I'm not saying there should only be one site, I am saying there should be fewer and beta sites shouldn't be created so liberally and that the boundaries between sites should be more clearly defined. I've heard a counter argument to this is that subsites were created as a response to new rules being made giving a smaller scope to Stack Overflow. This is not properly addressing the issues, those rules should be changed.

Another example is, if someone is trying to setup and IDE on a Mac, should it go on super user, apple exchange, stackoverflow or programmers? It may not be known to the individual if the problem is specific to Mac or the IDE in general. Furthermore, we're now starting to split sites into various languages.

  • 6
    1/2) Where's the evidence? 3) Just create one 4) quantity!=quality 5) Huh? 6) Such questions are almost always way too broad. *) In what way could a decent question be asked on both Security and UX? Jul 2, 2014 at 0:23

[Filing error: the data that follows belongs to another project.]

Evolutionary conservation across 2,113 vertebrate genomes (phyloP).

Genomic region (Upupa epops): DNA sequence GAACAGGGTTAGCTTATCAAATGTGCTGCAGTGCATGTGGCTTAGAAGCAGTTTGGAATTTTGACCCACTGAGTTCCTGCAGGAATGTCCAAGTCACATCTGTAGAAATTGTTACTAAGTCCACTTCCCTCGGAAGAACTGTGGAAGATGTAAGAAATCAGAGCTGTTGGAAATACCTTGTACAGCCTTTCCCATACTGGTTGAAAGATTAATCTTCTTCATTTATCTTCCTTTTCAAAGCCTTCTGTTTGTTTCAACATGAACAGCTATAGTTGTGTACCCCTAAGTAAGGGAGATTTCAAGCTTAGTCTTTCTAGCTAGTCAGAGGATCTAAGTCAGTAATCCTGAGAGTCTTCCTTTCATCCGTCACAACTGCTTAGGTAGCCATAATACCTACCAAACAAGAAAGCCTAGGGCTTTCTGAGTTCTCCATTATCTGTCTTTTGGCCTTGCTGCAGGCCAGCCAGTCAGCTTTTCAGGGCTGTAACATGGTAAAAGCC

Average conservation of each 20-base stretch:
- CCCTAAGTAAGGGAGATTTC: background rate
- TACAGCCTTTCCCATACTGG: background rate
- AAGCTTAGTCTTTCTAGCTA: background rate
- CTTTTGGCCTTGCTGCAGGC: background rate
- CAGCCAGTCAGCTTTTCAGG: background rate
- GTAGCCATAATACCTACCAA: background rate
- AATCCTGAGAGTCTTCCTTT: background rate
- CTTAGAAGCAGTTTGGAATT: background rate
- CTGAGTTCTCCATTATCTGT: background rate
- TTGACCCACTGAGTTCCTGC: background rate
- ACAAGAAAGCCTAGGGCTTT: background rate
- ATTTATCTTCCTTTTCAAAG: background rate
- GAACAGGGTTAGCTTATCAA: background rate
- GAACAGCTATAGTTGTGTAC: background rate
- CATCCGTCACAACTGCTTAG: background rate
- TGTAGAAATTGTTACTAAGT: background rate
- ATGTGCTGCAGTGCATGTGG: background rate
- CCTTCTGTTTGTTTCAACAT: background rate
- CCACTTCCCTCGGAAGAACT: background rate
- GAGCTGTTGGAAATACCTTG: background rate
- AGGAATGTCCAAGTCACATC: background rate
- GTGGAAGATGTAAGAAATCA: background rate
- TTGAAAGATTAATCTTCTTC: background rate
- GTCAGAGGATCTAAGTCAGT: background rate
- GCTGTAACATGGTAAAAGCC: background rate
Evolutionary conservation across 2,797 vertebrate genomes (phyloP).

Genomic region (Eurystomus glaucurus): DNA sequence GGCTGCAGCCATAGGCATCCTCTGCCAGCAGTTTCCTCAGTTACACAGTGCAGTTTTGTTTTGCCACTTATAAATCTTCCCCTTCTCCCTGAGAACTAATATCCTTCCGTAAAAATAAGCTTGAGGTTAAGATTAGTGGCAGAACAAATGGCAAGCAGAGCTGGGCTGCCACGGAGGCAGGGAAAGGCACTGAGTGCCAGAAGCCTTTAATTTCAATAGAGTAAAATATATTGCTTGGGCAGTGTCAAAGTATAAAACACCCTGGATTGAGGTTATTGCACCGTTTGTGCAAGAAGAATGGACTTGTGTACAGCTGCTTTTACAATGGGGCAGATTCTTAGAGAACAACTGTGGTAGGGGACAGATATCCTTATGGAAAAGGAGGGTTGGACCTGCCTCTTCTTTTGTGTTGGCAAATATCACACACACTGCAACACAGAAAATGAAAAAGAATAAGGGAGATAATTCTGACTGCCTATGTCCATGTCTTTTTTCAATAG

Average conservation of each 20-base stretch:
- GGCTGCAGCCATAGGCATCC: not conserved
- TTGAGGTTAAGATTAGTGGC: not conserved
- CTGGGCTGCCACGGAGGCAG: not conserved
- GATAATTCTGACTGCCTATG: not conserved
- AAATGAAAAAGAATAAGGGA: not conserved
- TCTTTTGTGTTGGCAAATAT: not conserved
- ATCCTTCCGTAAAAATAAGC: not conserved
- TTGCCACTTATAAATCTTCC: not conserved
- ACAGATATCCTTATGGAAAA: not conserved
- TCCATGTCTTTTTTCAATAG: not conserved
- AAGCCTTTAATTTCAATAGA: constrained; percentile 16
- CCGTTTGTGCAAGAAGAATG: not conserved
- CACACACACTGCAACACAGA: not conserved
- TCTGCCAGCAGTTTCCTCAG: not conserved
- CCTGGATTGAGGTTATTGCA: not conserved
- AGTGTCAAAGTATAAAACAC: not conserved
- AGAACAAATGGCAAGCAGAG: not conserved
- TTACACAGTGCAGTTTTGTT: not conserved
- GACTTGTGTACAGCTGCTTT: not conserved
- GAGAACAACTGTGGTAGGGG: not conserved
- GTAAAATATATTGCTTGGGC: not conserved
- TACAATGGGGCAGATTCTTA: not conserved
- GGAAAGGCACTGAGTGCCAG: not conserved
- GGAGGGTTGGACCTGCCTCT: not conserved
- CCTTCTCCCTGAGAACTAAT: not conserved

• 1
    @Andrew'saUnitato what kind of evidence are you looking for?
    – Celeritas
    Jul 2, 2014 at 0:26
  • 2
    I'll sort of buy #2. It can be difficult to pick a site. However, how do you figure it's a waste of resources?
    – Adam Lear StaffMod
    Jul 2, 2014 at 0:26
  • You pick UX and Security as examples? Those are vastly different subjects that require very different expertise to conquer. That's like saying asking how to build an airport is similar to asking how to set up the security systems inside the airport.
    – animuson StaffMod
    Jul 2, 2014 at 0:26